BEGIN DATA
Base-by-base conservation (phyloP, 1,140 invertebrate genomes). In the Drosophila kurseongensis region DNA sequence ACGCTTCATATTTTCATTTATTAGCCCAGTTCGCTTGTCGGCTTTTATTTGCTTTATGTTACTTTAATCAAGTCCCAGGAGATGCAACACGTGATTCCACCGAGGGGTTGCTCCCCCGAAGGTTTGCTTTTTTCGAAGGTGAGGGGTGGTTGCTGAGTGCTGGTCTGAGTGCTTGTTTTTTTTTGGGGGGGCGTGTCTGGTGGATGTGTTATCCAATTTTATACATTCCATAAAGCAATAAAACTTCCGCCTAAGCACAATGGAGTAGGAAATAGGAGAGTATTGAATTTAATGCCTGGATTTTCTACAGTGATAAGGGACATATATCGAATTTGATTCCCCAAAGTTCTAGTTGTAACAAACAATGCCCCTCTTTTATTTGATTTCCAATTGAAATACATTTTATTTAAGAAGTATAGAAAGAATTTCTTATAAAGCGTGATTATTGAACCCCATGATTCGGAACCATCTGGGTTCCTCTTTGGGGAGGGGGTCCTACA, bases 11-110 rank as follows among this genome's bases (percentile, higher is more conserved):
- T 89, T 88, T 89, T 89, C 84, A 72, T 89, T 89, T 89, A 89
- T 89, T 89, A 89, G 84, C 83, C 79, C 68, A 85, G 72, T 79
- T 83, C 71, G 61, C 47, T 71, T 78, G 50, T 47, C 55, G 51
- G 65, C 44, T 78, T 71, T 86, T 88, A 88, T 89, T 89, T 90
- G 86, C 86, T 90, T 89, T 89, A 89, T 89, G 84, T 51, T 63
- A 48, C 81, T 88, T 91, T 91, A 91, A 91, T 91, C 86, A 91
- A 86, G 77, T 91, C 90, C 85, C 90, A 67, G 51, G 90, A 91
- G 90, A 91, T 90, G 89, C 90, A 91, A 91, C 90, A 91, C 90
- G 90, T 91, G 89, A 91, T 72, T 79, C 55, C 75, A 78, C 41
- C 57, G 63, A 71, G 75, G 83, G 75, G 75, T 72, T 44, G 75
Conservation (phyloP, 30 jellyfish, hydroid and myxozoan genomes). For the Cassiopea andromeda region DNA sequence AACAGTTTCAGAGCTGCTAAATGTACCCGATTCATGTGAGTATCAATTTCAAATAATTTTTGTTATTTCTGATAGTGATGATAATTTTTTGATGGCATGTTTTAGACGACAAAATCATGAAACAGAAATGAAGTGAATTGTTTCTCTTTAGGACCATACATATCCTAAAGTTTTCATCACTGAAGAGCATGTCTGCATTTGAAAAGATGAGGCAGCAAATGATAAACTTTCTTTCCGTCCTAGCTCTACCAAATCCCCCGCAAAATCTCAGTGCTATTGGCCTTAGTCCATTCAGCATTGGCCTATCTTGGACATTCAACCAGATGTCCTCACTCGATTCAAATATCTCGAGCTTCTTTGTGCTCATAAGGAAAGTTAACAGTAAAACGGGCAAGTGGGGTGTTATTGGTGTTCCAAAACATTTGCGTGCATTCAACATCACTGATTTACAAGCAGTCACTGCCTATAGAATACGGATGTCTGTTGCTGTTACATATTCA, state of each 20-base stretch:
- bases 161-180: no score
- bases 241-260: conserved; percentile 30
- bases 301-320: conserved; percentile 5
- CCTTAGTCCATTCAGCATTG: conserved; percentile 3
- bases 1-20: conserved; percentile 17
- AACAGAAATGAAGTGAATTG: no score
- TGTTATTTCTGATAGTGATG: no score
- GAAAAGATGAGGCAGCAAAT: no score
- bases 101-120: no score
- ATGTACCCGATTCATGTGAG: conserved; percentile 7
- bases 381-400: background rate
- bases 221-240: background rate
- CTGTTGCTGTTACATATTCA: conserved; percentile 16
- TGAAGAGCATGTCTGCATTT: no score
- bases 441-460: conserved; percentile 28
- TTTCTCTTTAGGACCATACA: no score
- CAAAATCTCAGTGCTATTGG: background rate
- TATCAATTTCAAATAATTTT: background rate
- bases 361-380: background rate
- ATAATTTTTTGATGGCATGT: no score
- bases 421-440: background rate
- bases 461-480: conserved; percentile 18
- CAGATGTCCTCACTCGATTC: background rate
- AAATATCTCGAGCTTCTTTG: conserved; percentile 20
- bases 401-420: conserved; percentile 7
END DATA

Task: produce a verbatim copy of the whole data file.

Base-by-base conservation (phyloP, 1,140 invertebrate genomes). In the Drosophila kurseongensis region DNA sequence ACGCTTCATATTTTCATTTATTAGCCCAGTTCGCTTGTCGGCTTTTATTTGCTTTATGTTACTTTAATCAAGTCCCAGGAGATGCAACACGTGATTCCACCGAGGGGTTGCTCCCCCGAAGGTTTGCTTTTTTCGAAGGTGAGGGGTGGTTGCTGAGTGCTGGTCTGAGTGCTTGTTTTTTTTTGGGGGGGCGTGTCTGGTGGATGTGTTATCCAATTTTATACATTCCATAAAGCAATAAAACTTCCGCCTAAGCACAATGGAGTAGGAAATAGGAGAGTATTGAATTTAATGCCTGGATTTTCTACAGTGATAAGGGACATATATCGAATTTGATTCCCCAAAGTTCTAGTTGTAACAAACAATGCCCCTCTTTTATTTGATTTCCAATTGAAATACATTTTATTTAAGAAGTATAGAAAGAATTTCTTATAAAGCGTGATTATTGAACCCCATGATTCGGAACCATCTGGGTTCCTCTTTGGGGAGGGGGTCCTACA, bases 11-110 rank as follows among this genome's bases (percentile, higher is more conserved):
- T 89, T 88, T 89, T 89, C 84, A 72, T 89, T 89, T 89, A 89
- T 89, T 89, A 89, G 84, C 83, C 79, C 68, A 85, G 72, T 79
- T 83, C 71, G 61, C 47, T 71, T 78, G 50, T 47, C 55, G 51
- G 65, C 44, T 78, T 71, T 86, T 88, A 88, T 89, T 89, T 90
- G 86, C 86, T 90, T 89, T 89, A 89, T 89, G 84, T 51, T 63
- A 48, C 81, T 88, T 91, T 91, A 91, A 91, T 91, C 86, A 91
- A 86, G 77, T 91, C 90, C 85, C 90, A 67, G 51, G 90, A 91
- G 90, A 91, T 90, G 89, C 90, A 91, A 91, C 90, A 91, C 90
- G 90, T 91, G 89, A 91, T 72, T 79, C 55, C 75, A 78, C 41
- C 57, G 63, A 71, G 75, G 83, G 75, G 75, T 72, T 44, G 75
Conservation (phyloP, 30 jellyfish, hydroid and myxozoan genomes). For the Cassiopea andromeda region DNA sequence AACAGTTTCAGAGCTGCTAAATGTACCCGATTCATGTGAGTATCAATTTCAAATAATTTTTGTTATTTCTGATAGTGATGATAATTTTTTGATGGCATGTTTTAGACGACAAAATCATGAAACAGAAATGAAGTGAATTGTTTCTCTTTAGGACCATACATATCCTAAAGTTTTCATCACTGAAGAGCATGTCTGCATTTGAAAAGATGAGGCAGCAAATGATAAACTTTCTTTCCGTCCTAGCTCTACCAAATCCCCCGCAAAATCTCAGTGCTATTGGCCTTAGTCCATTCAGCATTGGCCTATCTTGGACATTCAACCAGATGTCCTCACTCGATTCAAATATCTCGAGCTTCTTTGTGCTCATAAGGAAAGTTAACAGTAAAACGGGCAAGTGGGGTGTTATTGGTGTTCCAAAACATTTGCGTGCATTCAACATCACTGATTTACAAGCAGTCACTGCCTATAGAATACGGATGTCTGTTGCTGTTACATATTCA, state of each 20-base stretch:
- bases 161-180: no score
- bases 241-260: conserved; percentile 30
- bases 301-320: conserved; percentile 5
- CCTTAGTCCATTCAGCATTG: conserved; percentile 3
- bases 1-20: conserved; percentile 17
- AACAGAAATGAAGTGAATTG: no score
- TGTTATTTCTGATAGTGATG: no score
- GAAAAGATGAGGCAGCAAAT: no score
- bases 101-120: no score
- ATGTACCCGATTCATGTGAG: conserved; percentile 7
- bases 381-400: background rate
- bases 221-240: background rate
- CTGTTGCTGTTACATATTCA: conserved; percentile 16
- TGAAGAGCATGTCTGCATTT: no score
- bases 441-460: conserved; percentile 28
- TTTCTCTTTAGGACCATACA: no score
- CAAAATCTCAGTGCTATTGG: background rate
- TATCAATTTCAAATAATTTT: background rate
- bases 361-380: background rate
- ATAATTTTTTGATGGCATGT: no score
- bases 421-440: background rate
- bases 461-480: conserved; percentile 18
- CAGATGTCCTCACTCGATTC: background rate
- AAATATCTCGAGCTTCTTTG: conserved; percentile 20
- bases 401-420: conserved; percentile 7